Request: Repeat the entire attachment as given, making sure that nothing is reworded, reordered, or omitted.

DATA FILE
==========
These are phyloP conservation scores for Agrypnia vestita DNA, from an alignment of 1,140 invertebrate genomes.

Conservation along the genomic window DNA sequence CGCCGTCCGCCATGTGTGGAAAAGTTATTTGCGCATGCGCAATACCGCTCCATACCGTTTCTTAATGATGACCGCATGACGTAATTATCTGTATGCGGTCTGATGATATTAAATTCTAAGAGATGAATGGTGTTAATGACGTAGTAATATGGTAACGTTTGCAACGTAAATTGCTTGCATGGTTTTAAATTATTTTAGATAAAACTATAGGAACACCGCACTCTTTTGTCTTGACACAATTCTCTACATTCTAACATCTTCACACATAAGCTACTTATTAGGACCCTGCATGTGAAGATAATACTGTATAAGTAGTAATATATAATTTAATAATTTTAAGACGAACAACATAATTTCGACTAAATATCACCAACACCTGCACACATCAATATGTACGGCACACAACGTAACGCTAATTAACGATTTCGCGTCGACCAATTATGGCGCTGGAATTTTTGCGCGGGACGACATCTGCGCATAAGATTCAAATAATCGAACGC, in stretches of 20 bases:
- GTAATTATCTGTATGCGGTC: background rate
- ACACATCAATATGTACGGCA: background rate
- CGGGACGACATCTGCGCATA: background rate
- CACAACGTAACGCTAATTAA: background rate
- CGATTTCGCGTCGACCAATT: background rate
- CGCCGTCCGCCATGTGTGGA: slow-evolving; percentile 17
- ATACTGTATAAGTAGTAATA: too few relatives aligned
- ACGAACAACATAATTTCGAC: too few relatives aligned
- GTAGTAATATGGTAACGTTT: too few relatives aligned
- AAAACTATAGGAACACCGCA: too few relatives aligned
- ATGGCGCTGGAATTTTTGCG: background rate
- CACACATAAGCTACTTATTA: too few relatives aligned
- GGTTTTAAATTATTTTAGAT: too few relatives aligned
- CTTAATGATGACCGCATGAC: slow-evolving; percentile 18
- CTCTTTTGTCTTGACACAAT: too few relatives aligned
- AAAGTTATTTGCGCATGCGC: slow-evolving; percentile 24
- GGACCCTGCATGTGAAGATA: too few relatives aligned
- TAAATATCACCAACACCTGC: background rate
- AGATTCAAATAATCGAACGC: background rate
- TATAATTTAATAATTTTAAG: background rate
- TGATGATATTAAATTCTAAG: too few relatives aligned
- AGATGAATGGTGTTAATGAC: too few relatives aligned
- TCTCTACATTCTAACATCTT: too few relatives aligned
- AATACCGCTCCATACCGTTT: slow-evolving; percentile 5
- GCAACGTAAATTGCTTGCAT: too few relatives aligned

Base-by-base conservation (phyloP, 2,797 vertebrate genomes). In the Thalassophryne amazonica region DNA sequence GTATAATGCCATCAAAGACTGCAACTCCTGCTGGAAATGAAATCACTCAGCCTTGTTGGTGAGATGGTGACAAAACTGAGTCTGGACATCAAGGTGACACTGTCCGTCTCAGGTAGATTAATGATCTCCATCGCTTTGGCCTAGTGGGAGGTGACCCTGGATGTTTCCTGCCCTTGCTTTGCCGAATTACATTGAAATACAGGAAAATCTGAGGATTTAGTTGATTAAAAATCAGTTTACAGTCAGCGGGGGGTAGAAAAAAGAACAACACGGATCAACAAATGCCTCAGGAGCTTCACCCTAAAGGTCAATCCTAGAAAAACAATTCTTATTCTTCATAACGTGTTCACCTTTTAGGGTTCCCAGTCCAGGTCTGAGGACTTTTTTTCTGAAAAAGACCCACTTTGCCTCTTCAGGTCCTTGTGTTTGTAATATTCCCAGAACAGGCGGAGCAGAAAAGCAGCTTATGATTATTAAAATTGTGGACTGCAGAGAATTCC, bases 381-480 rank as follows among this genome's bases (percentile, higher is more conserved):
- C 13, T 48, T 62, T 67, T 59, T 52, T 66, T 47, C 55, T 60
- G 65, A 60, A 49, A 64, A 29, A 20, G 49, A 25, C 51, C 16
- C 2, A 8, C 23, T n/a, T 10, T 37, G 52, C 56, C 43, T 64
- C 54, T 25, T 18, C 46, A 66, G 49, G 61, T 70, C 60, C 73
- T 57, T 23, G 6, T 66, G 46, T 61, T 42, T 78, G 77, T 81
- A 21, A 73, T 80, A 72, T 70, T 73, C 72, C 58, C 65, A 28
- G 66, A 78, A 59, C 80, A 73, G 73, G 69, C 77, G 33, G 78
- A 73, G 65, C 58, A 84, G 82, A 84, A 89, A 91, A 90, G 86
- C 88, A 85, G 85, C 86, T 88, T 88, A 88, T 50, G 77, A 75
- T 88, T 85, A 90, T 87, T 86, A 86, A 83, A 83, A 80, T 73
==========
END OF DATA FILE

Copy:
These are phyloP conservation scores for Agrypnia vestita DNA, from an alignment of 1,140 invertebrate genomes.

Conservation along the genomic window DNA sequence CGCCGTCCGCCATGTGTGGAAAAGTTATTTGCGCATGCGCAATACCGCTCCATACCGTTTCTTAATGATGACCGCATGACGTAATTATCTGTATGCGGTCTGATGATATTAAATTCTAAGAGATGAATGGTGTTAATGACGTAGTAATATGGTAACGTTTGCAACGTAAATTGCTTGCATGGTTTTAAATTATTTTAGATAAAACTATAGGAACACCGCACTCTTTTGTCTTGACACAATTCTCTACATTCTAACATCTTCACACATAAGCTACTTATTAGGACCCTGCATGTGAAGATAATACTGTATAAGTAGTAATATATAATTTAATAATTTTAAGACGAACAACATAATTTCGACTAAATATCACCAACACCTGCACACATCAATATGTACGGCACACAACGTAACGCTAATTAACGATTTCGCGTCGACCAATTATGGCGCTGGAATTTTTGCGCGGGACGACATCTGCGCATAAGATTCAAATAATCGAACGC, in stretches of 20 bases:
- GTAATTATCTGTATGCGGTC: background rate
- ACACATCAATATGTACGGCA: background rate
- CGGGACGACATCTGCGCATA: background rate
- CACAACGTAACGCTAATTAA: background rate
- CGATTTCGCGTCGACCAATT: background rate
- CGCCGTCCGCCATGTGTGGA: slow-evolving; percentile 17
- ATACTGTATAAGTAGTAATA: too few relatives aligned
- ACGAACAACATAATTTCGAC: too few relatives aligned
- GTAGTAATATGGTAACGTTT: too few relatives aligned
- AAAACTATAGGAACACCGCA: too few relatives aligned
- ATGGCGCTGGAATTTTTGCG: background rate
- CACACATAAGCTACTTATTA: too few relatives aligned
- GGTTTTAAATTATTTTAGAT: too few relatives aligned
- CTTAATGATGACCGCATGAC: slow-evolving; percentile 18
- CTCTTTTGTCTTGACACAAT: too few relatives aligned
- AAAGTTATTTGCGCATGCGC: slow-evolving; percentile 24
- GGACCCTGCATGTGAAGATA: too few relatives aligned
- TAAATATCACCAACACCTGC: background rate
- AGATTCAAATAATCGAACGC: background rate
- TATAATTTAATAATTTTAAG: background rate
- TGATGATATTAAATTCTAAG: too few relatives aligned
- AGATGAATGGTGTTAATGAC: too few relatives aligned
- TCTCTACATTCTAACATCTT: too few relatives aligned
- AATACCGCTCCATACCGTTT: slow-evolving; percentile 5
- GCAACGTAAATTGCTTGCAT: too few relatives aligned

Base-by-base conservation (phyloP, 2,797 vertebrate genomes). In the Thalassophryne amazonica region DNA sequence GTATAATGCCATCAAAGACTGCAACTCCTGCTGGAAATGAAATCACTCAGCCTTGTTGGTGAGATGGTGACAAAACTGAGTCTGGACATCAAGGTGACACTGTCCGTCTCAGGTAGATTAATGATCTCCATCGCTTTGGCCTAGTGGGAGGTGACCCTGGATGTTTCCTGCCCTTGCTTTGCCGAATTACATTGAAATACAGGAAAATCTGAGGATTTAGTTGATTAAAAATCAGTTTACAGTCAGCGGGGGGTAGAAAAAAGAACAACACGGATCAACAAATGCCTCAGGAGCTTCACCCTAAAGGTCAATCCTAGAAAAACAATTCTTATTCTTCATAACGTGTTCACCTTTTAGGGTTCCCAGTCCAGGTCTGAGGACTTTTTTTCTGAAAAAGACCCACTTTGCCTCTTCAGGTCCTTGTGTTTGTAATATTCCCAGAACAGGCGGAGCAGAAAAGCAGCTTATGATTATTAAAATTGTGGACTGCAGAGAATTCC, bases 381-480 rank as follows among this genome's bases (percentile, higher is more conserved):
- C 13, T 48, T 62, T 67, T 59, T 52, T 66, T 47, C 55, T 60
- G 65, A 60, A 49, A 64, A 29, A 20, G 49, A 25, C 51, C 16
- C 2, A 8, C 23, T n/a, T 10, T 37, G 52, C 56, C 43, T 64
- C 54, T 25, T 18, C 46, A 66, G 49, G 61, T 70, C 60, C 73
- T 57, T 23, G 6, T 66, G 46, T 61, T 42, T 78, G 77, T 81
- A 21, A 73, T 80, A 72, T 70, T 73, C 72, C 58, C 65, A 28
- G 66, A 78, A 59, C 80, A 73, G 73, G 69, C 77, G 33, G 78
- A 73, G 65, C 58, A 84, G 82, A 84, A 89, A 91, A 90, G 86
- C 88, A 85, G 85, C 86, T 88, T 88, A 88, T 50, G 77, A 75
- T 88, T 85, A 90, T 87, T 86, A 86, A 83, A 83, A 80, T 73